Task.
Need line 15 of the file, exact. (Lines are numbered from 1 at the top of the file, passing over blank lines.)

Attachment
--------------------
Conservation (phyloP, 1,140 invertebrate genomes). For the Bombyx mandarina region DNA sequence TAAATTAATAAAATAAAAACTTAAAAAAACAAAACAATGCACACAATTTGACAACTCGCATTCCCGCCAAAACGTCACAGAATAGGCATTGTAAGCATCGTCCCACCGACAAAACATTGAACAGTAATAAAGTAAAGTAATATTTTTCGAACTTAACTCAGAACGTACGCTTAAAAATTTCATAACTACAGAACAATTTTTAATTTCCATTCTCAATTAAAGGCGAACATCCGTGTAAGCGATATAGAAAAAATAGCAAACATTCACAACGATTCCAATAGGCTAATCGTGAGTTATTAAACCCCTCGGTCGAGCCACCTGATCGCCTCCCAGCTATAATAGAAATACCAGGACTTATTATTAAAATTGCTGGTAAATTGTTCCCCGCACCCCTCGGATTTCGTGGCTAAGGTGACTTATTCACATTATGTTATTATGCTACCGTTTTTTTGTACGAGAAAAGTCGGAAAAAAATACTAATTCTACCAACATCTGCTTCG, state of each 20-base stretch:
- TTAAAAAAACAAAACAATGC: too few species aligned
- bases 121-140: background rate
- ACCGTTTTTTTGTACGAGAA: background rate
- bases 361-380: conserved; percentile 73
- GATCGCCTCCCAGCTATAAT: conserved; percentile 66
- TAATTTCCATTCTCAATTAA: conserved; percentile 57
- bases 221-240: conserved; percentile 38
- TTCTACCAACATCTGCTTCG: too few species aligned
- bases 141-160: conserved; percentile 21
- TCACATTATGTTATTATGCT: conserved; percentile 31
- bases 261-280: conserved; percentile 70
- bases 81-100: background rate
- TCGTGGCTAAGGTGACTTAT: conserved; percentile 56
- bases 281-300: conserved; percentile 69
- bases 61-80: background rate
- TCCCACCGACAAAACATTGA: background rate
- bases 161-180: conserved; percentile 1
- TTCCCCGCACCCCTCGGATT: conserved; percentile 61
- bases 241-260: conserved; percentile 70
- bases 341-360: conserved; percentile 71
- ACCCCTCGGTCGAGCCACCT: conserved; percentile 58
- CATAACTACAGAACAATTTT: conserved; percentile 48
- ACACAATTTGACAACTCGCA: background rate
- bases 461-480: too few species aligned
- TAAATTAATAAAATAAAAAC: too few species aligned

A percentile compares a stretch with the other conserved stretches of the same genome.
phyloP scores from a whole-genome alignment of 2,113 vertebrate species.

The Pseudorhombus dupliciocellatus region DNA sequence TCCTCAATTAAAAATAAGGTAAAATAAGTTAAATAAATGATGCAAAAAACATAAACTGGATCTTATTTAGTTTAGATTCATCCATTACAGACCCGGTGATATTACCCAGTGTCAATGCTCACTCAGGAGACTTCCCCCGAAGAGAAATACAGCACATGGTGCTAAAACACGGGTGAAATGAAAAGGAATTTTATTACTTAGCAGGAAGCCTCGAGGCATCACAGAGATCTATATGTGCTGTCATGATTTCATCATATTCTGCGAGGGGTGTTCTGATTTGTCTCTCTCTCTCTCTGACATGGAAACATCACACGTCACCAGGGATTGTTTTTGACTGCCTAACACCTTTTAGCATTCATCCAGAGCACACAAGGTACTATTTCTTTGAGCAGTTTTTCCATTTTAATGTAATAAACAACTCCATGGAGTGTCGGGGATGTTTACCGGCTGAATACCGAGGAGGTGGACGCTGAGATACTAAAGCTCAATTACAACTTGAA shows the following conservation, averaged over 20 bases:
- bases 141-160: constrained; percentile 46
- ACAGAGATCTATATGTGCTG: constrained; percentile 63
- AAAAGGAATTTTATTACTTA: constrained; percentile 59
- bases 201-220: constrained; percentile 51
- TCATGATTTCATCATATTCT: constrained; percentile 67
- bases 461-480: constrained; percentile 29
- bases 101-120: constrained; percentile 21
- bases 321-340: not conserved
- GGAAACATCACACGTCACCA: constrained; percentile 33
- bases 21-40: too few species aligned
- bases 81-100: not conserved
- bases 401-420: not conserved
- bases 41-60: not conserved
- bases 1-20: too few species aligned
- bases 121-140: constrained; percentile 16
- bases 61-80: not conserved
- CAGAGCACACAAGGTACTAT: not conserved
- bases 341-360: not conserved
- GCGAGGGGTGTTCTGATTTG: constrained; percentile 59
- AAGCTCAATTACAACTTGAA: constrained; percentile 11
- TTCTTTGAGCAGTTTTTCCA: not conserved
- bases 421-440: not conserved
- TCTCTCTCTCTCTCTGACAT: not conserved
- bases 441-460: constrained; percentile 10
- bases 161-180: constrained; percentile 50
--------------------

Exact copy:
- bases 281-300: conserved; percentile 69